Researcher Takes Wraps off Two Undisclosed Shellshock Vulnerabilities in Bash

Researcher Michal Zalewski published details on two recently discovered Shellshock vulnerabilities in Bash.

The Bash bug has kept Linux and UNIX administrators busy deploying a half-dozen patches, worrying about numerous Shellshock exploits in the wild, and a laboring over a general uncertainty that the next supposed fix will break even more stuff.

Researcher Michal Zalewski, a longtime bug-hunter, has been front and center on some of the Bash research and last week said he had found two additional bugs in the Bourne Again Shell, details of which he’d kept to himself until yesterday.

Zalewski took the wraps off the vulnerabilities, one of which, CVE-2014-6278, mimics the original vulnerability reported Sept. 24 but affects only systems patched against the original Bash vulnerability, CVE-2014-6271.

“Systems that relied solely on the original fix will be vulnerable to attacks and need to be updated again,” Zalewski said, adding however, that systems running a patch released by Red Hat engineer Florian Weimer should be immune.

Like the original vulnerability, CVE-2014-6278 allows an attacker to remotely drop executable code by exploiting a weaknesses in environment variables in Bash, which is the most common command line shell used by Linux, UNIX and Mac OS X servers.

“The internal parser invoked by bash to process the specially encoded function definitions passed around in environmental variables had a small problem: it continued parsing the code past the end of the function definition itself – and at that point, flat out executed whatever instructions it came across, just as it would do in a normal bash script,” Zalewski explained on his lcamtuf blog. “Given that the value of certain environmental variables can be controlled by remote attackers in quite a few common settings, this opened up a good chunk of the Internet to attacks.”

A simple test, Zalewski said, would be to run the following code from a Bash shell:

_x='() { echo vulnerable; }’ bash -c ‘_x 2>/dev/null || echo not vulnerable’

Zalewski’s second bug, CVE-2014-6277, is less interesting than his other vulnerability, he said.

“CVE-2014-6277 is an exploitable memory corruption bug that alters the internal state of the program and can be turned into an exploit that permits remote code execution,” Zalewski said. “It is perhaps less ‘interesting’ than the other find, CVE-2014-6278, because it requires a degree of finesse to leverage in an attack – certainly more than [CVE-2014-6278] or the original bug.”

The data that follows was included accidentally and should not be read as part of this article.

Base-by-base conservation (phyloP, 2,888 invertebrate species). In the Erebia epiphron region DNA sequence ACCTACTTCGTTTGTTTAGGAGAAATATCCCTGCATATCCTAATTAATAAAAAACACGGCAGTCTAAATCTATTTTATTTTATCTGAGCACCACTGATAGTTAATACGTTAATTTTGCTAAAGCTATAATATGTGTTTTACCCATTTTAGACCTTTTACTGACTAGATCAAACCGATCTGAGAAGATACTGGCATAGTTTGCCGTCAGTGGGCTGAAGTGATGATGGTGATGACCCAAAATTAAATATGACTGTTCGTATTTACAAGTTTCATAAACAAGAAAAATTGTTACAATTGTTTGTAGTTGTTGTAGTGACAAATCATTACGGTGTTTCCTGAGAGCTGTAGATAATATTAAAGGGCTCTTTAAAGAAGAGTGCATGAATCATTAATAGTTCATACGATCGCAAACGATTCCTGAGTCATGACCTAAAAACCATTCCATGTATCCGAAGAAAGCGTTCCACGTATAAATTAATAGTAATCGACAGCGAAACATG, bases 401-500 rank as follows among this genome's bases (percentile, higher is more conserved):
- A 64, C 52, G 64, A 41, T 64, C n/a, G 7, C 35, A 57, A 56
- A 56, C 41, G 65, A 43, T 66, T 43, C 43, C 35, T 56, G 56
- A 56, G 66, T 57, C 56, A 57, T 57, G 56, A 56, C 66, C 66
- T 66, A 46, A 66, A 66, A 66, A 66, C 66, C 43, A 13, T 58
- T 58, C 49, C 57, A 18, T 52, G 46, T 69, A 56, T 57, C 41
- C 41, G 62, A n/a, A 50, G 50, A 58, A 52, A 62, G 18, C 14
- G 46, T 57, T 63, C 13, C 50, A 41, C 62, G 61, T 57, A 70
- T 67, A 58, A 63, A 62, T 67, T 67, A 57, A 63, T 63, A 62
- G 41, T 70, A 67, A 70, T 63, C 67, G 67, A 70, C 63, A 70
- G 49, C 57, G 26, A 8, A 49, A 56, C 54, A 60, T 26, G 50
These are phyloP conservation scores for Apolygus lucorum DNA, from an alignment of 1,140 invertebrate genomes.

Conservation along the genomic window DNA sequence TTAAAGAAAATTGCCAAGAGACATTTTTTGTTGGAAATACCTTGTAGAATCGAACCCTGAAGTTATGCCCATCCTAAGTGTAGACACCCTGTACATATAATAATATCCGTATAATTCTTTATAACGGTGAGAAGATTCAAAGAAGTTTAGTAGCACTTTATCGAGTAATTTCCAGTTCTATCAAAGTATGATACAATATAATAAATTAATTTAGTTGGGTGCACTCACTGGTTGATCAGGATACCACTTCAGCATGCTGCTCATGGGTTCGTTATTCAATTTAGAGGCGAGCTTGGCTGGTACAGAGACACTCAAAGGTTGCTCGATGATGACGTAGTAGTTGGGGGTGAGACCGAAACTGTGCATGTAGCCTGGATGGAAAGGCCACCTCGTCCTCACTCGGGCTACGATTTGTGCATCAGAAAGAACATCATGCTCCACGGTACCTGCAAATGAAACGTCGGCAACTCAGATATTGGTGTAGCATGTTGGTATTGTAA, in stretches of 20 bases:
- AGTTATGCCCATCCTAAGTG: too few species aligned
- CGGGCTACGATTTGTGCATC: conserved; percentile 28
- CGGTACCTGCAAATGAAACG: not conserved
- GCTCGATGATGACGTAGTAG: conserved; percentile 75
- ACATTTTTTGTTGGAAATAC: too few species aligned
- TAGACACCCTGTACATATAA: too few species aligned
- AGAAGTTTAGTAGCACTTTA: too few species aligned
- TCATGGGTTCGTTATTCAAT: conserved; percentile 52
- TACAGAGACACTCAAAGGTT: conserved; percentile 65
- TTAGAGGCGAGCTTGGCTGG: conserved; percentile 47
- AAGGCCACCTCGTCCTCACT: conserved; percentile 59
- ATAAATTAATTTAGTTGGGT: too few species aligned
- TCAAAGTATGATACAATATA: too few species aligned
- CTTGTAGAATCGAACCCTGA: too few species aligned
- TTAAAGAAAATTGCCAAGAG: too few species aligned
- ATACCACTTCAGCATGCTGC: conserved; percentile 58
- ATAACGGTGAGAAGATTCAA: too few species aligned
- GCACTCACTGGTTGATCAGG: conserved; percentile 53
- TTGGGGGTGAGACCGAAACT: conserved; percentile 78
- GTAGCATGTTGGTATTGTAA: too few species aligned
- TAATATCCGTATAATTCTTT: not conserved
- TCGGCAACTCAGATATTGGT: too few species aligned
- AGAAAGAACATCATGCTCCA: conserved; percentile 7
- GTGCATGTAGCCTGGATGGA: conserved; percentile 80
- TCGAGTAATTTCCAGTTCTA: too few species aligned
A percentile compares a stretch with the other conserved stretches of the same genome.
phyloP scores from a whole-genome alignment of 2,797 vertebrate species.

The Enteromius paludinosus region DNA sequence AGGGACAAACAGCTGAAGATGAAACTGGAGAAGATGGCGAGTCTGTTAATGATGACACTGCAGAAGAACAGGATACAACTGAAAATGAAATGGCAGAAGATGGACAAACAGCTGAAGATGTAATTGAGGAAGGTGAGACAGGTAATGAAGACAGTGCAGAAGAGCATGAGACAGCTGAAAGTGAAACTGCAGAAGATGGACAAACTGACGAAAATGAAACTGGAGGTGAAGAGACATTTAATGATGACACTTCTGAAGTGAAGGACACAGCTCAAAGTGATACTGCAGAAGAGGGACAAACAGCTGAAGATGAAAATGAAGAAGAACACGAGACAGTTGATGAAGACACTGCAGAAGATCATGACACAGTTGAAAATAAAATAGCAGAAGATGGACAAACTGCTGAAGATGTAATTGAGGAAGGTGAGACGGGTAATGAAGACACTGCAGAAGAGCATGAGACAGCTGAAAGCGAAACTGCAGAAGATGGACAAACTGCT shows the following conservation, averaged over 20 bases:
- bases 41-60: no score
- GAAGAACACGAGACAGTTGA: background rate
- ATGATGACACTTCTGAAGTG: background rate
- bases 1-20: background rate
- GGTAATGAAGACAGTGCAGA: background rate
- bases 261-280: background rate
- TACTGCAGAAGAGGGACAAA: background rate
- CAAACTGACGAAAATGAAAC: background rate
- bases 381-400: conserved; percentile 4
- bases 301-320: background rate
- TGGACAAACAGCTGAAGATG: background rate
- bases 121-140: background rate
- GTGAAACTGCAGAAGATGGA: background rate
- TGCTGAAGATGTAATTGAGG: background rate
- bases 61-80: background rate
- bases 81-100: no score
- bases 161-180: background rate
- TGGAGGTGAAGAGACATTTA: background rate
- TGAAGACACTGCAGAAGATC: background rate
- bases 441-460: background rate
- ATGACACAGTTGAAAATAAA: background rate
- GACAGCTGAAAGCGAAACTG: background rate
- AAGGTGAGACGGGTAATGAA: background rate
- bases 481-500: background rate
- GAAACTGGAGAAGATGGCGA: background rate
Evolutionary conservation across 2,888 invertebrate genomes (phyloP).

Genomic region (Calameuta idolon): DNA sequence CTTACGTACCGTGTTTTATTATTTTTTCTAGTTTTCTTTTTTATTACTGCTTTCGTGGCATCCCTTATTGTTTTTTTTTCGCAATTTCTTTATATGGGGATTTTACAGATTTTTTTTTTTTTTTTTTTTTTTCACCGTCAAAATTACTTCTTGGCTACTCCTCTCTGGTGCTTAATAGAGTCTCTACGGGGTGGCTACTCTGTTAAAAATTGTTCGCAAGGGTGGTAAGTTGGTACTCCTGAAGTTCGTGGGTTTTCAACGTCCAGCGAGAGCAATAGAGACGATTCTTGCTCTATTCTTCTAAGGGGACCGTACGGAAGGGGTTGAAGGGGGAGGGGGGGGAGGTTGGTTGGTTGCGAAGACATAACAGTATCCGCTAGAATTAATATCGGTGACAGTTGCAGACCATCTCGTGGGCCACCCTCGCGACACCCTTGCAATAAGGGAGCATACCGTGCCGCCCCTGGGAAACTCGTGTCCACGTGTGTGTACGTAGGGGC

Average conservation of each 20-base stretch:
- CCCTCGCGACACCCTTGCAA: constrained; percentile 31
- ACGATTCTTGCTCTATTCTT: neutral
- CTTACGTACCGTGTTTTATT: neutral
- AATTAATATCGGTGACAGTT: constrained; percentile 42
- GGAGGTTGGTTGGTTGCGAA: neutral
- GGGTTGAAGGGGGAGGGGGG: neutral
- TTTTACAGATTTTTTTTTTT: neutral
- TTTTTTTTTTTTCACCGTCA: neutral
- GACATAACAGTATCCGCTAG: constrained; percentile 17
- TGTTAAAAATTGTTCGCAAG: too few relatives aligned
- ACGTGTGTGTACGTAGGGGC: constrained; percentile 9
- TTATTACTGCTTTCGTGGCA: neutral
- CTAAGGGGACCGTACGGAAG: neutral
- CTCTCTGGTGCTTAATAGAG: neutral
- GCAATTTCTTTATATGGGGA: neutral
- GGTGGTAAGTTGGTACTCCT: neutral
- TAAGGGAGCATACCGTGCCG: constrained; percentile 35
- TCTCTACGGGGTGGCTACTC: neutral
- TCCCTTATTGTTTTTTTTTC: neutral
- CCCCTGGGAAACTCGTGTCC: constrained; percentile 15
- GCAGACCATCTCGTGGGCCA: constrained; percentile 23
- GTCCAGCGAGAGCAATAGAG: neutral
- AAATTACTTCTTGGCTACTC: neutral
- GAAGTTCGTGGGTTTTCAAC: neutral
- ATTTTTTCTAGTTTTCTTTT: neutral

The original Bash vulnerability has now been public for more than a week, though some were given a two-week head start under embargo. While Linux distributions pushed patches out the door fairly quickly, there were immediate suspicions—which were confirmed—that the patches were incomplete. Fellow Google researcher Tavis Ormandy uncovered the first problem in the original patch that could be exploited in limited circumstances, Zalewski said. Immediately a new CVE was issued, CVE-2014-7169, and new patches developed. Weimer and Todd Sabin of Red Hat then uncovered a buffer overflow vulnerability that would be difficult to exploit, again resulting in a new identifier, CVE-2014-7186. Another bug, CVE-2014-7187, was then uncovered by Weimer and Sabin, again difficult to exploit, Zalewski said.

Patches from Bash maintainer Chet Ramey and Weimer were released that stemmed the tide against a number of publicly disclosed exploits that were in circulation. All of this happened within 48 hours of the first Bash disclosure and in advance of an anticipated patch from Apple for three versions of OS X, all of which were possibly incomplete as well.

“At that point, Florian’s patch seemed just like a good idea (and had been adopted by some Linux distributions as a defense-in-depth), but we had no conclusive evidence that people who have used just the original fix (or the followup fixes for CVE-2014-7169) are vulnerable to any specific, comparably serious bugs,” Zalewski said.

Shellshock, like Heartbleed before it, has Internet-wide consequences and poses a number of patching challenges because so many hidden functions rely on Bash. A number of security companies have reported exploit code in the wild, some of it harvesting bots for DDoS attacks, while others are merely trying to comprehensively enumerate the number of vulnerable systems without much luck.

“All remote code execution vulnerabilities essentially permit the attacker to take control of the affected systems. Less ambitious attackers may leverage them just to take control of a large number of systems to use in a DDoS attack and settle for that, but there is nothing about the underlying bash bugs that makes them uniquely suited for the job,” Zalewski said. “The defining characteristics of the original bash bug are that it affected a very significant number of systems and that it could be exploited with remarkably serious consequences in an unusually simple way. It is also somewhat unusual in that it cropped up in an unexpected place.”

The Bash vulnerability’s ubiquity has also upped the ante and will likely inspire further scrutiny of other core infrastructure.

“The tricky part about this bug is that nobody was expecting that bash may be doing complex parsing of environmental variables, so we didn’t even have this attack surface mapped out,” Zalewski said. “In contrast to this, everybody is worried about the next big bug in OpenSSH, Apache, OpenSSL, etc.”

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